Environmental Settlements: Force Majeure Claims Related to COVID-19

Sidley Austin LLP
Justin A. Savage, Timothy K. Webster and Samina M. Bharmal

March 13, 2020

This article was originally posted here

Environmental settlements — including everything from judicial consent decrees with the U.S. Environmental Protection Agency (EPA) to administrative consent orders with state environmental agencies — typically contain force majeure clauses, especially where the settlements require performance of work with timing requirements, not just payment of penalties or reimbursement of government costs. Thousands of such settlements are in effect around the United States in all areas and media — site remediation, air, water, waste and natural resources. Given the substantial business disruption being caused by COVID-19 worldwide, companies that are parties to environmental settlements should review those settlements now to understand the circumstances under which force majeure claims may be raised.

Force majeure in environmental settlements. Environmental force majeure provisions typically track commercial force majeure provisions, focusing on whether events beyond the control of a company may contribute or has contributed to a delay in performance. Environmental settlements can depart from the commercial world in that they often impose a litany of process hurdles for invoking force majeure.

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PFAS Update: EPA Begins Process of Developing Drinking Water Limits for PFOS and PFOA

Greenberg Traurig LLP
Steven Barringer and Katie P. Reed

March 3, 2020

On Feb. 20, 2020, roughly one year after announcing its comprehensive per- and polyfluoroalkyl substances (PFAS) action plan, the Environmental Protection Agency (EPA) issued a preliminary regulatory determination under the Safe Drinking Water Act (SDWA) for the two most-studied of the chemicals, perfluorooctane sulfonate (PFOS) and perfluorooctanoic acid (PFOA). This is the initial step in the process of promulgating a National Primary Drinking Water Regulation and imposing an enforceable “maximum contaminant level” (MCL) for the substances – just two of the more than 7,000 so-called “forever chemicals” that are under intense scrutiny from lawmakers and the public. EPA set nonbinding health advisories of 70 parts per trillion for the two chemicals in 2016, and issued interim recommendations for cleanup of ground water contaminated with PFOA and PFOS in December 2019, but Congress and states continue to pressure EPA to develop enforceable drinking water standards for PFOS and PFOA. Meanwhile, states with impacted drinking water supplies are not waiting for EPA; a number have promulgated their own standards, including Vermont and New Jersey, both of which adopted levels much lower than EPA’s recommendations.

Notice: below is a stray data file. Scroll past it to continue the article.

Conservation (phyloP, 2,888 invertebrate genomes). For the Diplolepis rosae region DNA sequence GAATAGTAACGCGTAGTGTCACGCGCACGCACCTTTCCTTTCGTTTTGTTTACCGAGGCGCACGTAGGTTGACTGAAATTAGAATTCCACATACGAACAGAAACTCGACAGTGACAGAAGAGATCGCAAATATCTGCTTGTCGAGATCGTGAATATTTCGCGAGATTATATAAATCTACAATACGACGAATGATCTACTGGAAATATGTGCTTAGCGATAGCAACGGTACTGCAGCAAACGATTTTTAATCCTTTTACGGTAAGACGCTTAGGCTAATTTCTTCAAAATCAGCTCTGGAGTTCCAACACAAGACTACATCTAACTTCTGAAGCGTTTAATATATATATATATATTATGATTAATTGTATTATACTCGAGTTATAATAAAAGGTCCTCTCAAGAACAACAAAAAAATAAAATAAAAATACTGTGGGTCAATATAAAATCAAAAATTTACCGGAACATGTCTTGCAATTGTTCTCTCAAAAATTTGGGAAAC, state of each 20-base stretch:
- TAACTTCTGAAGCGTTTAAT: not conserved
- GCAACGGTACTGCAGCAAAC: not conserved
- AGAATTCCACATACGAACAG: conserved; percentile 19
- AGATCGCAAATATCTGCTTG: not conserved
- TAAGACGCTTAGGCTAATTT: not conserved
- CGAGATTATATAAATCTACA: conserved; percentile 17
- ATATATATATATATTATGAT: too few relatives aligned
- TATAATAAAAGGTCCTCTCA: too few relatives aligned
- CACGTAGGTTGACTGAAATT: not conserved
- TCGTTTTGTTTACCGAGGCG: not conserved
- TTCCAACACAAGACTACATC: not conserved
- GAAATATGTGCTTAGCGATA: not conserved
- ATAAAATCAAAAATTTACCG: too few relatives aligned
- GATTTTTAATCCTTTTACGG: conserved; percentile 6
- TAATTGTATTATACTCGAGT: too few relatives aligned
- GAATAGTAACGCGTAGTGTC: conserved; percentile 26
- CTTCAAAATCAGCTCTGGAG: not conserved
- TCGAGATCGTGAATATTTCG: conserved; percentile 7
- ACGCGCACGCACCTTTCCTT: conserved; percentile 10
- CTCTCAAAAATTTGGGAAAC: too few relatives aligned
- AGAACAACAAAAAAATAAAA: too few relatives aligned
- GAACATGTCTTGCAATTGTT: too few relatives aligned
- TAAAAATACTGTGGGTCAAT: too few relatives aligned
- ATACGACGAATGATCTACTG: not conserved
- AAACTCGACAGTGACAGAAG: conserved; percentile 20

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NYS Department of Environmental Conservation issues revised general permit for stormwater discharges from construction activity

Harris Beach, LLC
Gene Kelly

March 1, 2020

First Published on February 4, 2020

On January 29, 2020, the NYS Department of Environmental Conservation (“DEC”) issued a new and revised State Pollutant Discharge Elimination System (SPDES) General Permit for Stormwater Discharges from Construction Activity (GP-0-20-001), replacing the previous general permit (GP-0-15-002). The new permit, like its predecessor, governs discharges of stormwater to surface waters of the State from construction activities.  It may also authorize discharges of stormwater to groundwater in cases where DEC has determined that a permit is necessary.

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Soil And Fill Recyclable Materials Industry Scrambles To Comply With New Law Aimed To Crack Down On Illegal Dumping

Archer & Greiner, P.C.
Nicholas J. Lochetta II

March 11, 2020

How New Jersey’s soil and fill recycling businesses will be impacted.

New Jersey Governor Phil Murphy recently signed Senate bill S-1683 (A-4267) extending many compliance requirements for the solid waste industry. This effort to overhaul rules applicable to soil and fill recycling businesses comes after major cases of alleged illegal dumping made headlines in the past year, including a report about a seven-story pile of waste and debris that had been created on property in a residential section of Vernon Township. Soil tests found that the pile contained elevated levels of chemicals which are harmful to human health. This new law will prevent this, and similar situations, from happening again.

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Synergy Environmental – Coronavirus (COVID-19) Message

U.S. CDC Updates click here

To our Clients, Colleagues, Vendors and Families,

Synergy Environmental, Inc. is committed to working with Federal, State and local authorities to mitigate the spread of the Coronavirus (COVID-19). With this in mind, let us outline the measures we are taking to address the situation at our offices in Montgomery County, PA; Berks County, PA; Lehigh County, PA and Camden County, NJ.

Synergy Environmental, Inc. remains fully operational, with some of our staff in the office and others working remotely. We are asking our employees working in our offices to employ social distancing best practices as well as avoiding gatherings of 10 or more people. We are also utilizing technology, such as chat, text, e-mail and phone communication to lessen the impact of exposure.

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